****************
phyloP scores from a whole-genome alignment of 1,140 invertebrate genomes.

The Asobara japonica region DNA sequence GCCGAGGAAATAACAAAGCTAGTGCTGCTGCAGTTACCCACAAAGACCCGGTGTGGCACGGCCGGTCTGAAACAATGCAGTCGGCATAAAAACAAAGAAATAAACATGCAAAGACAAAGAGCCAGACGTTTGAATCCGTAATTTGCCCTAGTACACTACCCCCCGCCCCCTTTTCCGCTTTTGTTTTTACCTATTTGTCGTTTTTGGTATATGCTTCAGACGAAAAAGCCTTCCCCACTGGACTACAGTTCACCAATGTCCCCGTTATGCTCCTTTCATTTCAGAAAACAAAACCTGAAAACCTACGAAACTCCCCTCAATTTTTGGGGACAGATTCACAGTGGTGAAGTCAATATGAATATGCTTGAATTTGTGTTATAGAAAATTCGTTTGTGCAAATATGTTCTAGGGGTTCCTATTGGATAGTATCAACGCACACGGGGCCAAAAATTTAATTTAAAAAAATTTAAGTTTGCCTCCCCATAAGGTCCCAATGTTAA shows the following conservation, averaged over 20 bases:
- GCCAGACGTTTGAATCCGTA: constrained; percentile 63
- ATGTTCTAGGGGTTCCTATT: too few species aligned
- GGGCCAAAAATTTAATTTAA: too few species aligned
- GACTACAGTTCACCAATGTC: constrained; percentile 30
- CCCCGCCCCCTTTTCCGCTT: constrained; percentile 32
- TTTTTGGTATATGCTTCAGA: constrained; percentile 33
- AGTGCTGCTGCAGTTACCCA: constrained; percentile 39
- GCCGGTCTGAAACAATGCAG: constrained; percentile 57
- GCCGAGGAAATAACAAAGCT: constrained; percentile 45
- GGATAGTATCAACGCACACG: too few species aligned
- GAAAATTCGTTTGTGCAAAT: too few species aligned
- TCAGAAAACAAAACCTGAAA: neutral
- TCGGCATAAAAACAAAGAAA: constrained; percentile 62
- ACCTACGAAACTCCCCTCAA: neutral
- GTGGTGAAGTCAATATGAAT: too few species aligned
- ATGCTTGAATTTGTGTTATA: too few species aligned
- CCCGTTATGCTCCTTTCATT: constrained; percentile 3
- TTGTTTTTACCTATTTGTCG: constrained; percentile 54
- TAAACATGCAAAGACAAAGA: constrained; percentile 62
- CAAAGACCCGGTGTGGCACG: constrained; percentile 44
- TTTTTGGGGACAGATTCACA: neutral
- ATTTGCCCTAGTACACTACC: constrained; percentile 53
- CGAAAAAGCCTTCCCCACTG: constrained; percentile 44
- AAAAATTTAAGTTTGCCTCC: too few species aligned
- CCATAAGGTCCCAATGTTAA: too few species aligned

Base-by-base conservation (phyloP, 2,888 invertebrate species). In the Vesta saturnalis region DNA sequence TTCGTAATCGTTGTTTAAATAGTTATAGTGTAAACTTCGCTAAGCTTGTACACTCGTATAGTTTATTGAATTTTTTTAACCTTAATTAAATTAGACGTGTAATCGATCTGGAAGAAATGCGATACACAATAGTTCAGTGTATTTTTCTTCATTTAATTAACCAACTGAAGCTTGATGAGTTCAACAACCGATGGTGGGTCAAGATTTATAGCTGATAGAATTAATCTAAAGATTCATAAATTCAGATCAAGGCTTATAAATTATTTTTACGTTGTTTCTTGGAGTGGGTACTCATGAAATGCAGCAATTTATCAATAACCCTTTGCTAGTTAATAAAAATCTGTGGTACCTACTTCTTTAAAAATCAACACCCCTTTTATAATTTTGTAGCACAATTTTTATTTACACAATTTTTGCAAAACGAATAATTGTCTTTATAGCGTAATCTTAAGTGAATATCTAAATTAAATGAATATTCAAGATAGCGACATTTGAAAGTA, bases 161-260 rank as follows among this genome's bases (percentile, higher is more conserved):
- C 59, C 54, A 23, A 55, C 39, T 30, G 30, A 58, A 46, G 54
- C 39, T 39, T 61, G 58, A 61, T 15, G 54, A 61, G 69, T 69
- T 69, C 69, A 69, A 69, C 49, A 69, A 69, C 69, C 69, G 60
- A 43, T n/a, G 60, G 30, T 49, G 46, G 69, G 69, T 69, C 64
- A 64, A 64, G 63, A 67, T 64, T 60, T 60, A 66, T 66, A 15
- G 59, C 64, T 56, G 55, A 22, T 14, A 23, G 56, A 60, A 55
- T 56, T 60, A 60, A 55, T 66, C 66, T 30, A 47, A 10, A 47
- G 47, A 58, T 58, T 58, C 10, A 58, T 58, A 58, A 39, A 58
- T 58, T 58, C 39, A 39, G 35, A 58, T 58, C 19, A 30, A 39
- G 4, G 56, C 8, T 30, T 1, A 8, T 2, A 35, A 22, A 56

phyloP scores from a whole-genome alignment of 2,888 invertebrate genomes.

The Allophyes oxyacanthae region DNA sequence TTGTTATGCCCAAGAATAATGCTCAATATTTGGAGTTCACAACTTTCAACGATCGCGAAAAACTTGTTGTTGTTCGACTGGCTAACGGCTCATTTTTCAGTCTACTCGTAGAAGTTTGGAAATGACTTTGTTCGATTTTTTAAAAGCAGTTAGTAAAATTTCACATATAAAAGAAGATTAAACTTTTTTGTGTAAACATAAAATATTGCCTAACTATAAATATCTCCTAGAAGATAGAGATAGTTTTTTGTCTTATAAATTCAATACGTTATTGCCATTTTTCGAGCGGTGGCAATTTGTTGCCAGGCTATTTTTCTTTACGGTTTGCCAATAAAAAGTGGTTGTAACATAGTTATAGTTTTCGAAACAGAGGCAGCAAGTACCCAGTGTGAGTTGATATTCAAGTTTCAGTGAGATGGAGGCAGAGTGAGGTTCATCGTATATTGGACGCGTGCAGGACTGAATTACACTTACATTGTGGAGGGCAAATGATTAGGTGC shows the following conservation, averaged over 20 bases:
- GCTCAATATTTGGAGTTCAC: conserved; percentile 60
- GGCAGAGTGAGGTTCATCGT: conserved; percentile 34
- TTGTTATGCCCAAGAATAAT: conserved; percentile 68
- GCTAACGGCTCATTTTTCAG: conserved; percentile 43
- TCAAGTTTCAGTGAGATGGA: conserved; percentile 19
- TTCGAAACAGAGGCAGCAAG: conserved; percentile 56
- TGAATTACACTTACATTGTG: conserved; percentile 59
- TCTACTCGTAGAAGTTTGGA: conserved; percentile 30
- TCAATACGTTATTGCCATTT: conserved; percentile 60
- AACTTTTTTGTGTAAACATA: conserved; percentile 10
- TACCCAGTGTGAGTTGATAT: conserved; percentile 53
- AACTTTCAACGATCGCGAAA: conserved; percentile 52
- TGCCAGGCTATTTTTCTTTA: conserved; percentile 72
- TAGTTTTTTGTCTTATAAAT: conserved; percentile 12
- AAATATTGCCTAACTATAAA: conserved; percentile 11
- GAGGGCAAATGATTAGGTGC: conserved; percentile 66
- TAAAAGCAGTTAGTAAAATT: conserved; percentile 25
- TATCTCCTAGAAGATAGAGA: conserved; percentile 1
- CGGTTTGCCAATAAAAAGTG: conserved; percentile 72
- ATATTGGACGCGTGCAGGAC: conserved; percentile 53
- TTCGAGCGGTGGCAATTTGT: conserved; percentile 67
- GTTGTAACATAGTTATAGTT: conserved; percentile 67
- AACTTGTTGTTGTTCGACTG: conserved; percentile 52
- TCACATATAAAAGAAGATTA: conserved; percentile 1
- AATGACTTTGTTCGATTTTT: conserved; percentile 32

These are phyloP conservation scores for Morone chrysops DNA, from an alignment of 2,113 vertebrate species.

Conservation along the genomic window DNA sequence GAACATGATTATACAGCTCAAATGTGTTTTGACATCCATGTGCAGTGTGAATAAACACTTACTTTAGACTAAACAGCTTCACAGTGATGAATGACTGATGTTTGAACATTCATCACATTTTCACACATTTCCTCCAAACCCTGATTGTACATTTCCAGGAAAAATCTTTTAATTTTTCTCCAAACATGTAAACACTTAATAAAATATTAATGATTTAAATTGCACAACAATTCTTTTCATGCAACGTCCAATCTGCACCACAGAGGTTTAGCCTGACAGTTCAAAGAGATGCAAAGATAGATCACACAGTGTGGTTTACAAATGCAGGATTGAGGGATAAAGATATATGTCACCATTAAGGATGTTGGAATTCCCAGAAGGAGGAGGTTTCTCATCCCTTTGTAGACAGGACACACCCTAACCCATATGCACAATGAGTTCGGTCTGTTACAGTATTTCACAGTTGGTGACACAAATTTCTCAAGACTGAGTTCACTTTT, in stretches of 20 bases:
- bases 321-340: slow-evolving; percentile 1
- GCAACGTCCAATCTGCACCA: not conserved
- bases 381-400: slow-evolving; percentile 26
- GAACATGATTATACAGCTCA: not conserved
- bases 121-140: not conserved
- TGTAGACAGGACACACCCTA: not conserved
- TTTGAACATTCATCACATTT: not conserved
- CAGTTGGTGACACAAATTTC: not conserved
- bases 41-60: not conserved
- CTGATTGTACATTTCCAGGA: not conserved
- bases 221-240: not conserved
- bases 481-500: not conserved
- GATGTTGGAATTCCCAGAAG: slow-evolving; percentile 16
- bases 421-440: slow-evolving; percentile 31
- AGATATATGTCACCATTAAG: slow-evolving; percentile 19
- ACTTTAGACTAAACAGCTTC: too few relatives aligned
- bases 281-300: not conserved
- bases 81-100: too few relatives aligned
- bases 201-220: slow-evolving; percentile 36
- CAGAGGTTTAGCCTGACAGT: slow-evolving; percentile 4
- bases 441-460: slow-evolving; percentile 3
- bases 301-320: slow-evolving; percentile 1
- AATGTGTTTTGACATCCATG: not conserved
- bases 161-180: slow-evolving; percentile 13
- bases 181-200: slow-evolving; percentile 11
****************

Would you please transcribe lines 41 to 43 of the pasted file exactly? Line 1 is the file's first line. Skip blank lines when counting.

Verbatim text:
- GCTCAATATTTGGAGTTCAC: conserved; percentile 60
- GGCAGAGTGAGGTTCATCGT: conserved; percentile 34
- TTGTTATGCCCAAGAATAAT: conserved; percentile 68